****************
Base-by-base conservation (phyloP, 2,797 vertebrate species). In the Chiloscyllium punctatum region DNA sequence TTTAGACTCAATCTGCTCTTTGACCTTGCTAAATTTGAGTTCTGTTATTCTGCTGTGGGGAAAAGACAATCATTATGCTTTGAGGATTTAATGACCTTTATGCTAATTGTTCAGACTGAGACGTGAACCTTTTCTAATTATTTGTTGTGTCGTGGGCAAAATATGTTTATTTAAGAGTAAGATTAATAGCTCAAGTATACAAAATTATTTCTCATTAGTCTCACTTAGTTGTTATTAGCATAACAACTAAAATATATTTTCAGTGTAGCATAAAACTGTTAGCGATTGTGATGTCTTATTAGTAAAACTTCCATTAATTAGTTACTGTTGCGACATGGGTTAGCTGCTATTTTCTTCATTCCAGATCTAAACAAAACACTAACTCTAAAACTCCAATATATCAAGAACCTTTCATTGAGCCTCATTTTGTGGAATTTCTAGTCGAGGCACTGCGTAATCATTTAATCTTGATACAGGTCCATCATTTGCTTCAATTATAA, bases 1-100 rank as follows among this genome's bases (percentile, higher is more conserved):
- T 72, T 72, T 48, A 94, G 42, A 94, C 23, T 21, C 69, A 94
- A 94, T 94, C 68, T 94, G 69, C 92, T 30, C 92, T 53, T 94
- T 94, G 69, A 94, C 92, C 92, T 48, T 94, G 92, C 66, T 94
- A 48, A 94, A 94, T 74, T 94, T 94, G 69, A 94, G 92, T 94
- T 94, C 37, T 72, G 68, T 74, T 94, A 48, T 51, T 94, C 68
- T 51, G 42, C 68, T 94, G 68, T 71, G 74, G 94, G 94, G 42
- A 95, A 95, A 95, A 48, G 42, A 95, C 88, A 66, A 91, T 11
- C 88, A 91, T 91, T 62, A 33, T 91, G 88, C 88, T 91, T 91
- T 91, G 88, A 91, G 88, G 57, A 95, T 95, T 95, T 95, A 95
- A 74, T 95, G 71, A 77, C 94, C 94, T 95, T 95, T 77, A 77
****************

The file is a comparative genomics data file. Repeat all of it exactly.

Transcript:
Base-by-base conservation (phyloP, 2,797 vertebrate species). In the Chiloscyllium punctatum region DNA sequence TTTAGACTCAATCTGCTCTTTGACCTTGCTAAATTTGAGTTCTGTTATTCTGCTGTGGGGAAAAGACAATCATTATGCTTTGAGGATTTAATGACCTTTATGCTAATTGTTCAGACTGAGACGTGAACCTTTTCTAATTATTTGTTGTGTCGTGGGCAAAATATGTTTATTTAAGAGTAAGATTAATAGCTCAAGTATACAAAATTATTTCTCATTAGTCTCACTTAGTTGTTATTAGCATAACAACTAAAATATATTTTCAGTGTAGCATAAAACTGTTAGCGATTGTGATGTCTTATTAGTAAAACTTCCATTAATTAGTTACTGTTGCGACATGGGTTAGCTGCTATTTTCTTCATTCCAGATCTAAACAAAACACTAACTCTAAAACTCCAATATATCAAGAACCTTTCATTGAGCCTCATTTTGTGGAATTTCTAGTCGAGGCACTGCGTAATCATTTAATCTTGATACAGGTCCATCATTTGCTTCAATTATAA, bases 1-100 rank as follows among this genome's bases (percentile, higher is more conserved):
- T 72, T 72, T 48, A 94, G 42, A 94, C 23, T 21, C 69, A 94
- A 94, T 94, C 68, T 94, G 69, C 92, T 30, C 92, T 53, T 94
- T 94, G 69, A 94, C 92, C 92, T 48, T 94, G 92, C 66, T 94
- A 48, A 94, A 94, T 74, T 94, T 94, G 69, A 94, G 92, T 94
- T 94, C 37, T 72, G 68, T 74, T 94, A 48, T 51, T 94, C 68
- T 51, G 42, C 68, T 94, G 68, T 71, G 74, G 94, G 94, G 42
- A 95, A 95, A 95, A 48, G 42, A 95, C 88, A 66, A 91, T 11
- C 88, A 91, T 91, T 62, A 33, T 91, G 88, C 88, T 91, T 91
- T 91, G 88, A 91, G 88, G 57, A 95, T 95, T 95, T 95, A 95
- A 74, T 95, G 71, A 77, C 94, C 94, T 95, T 95, T 77, A 77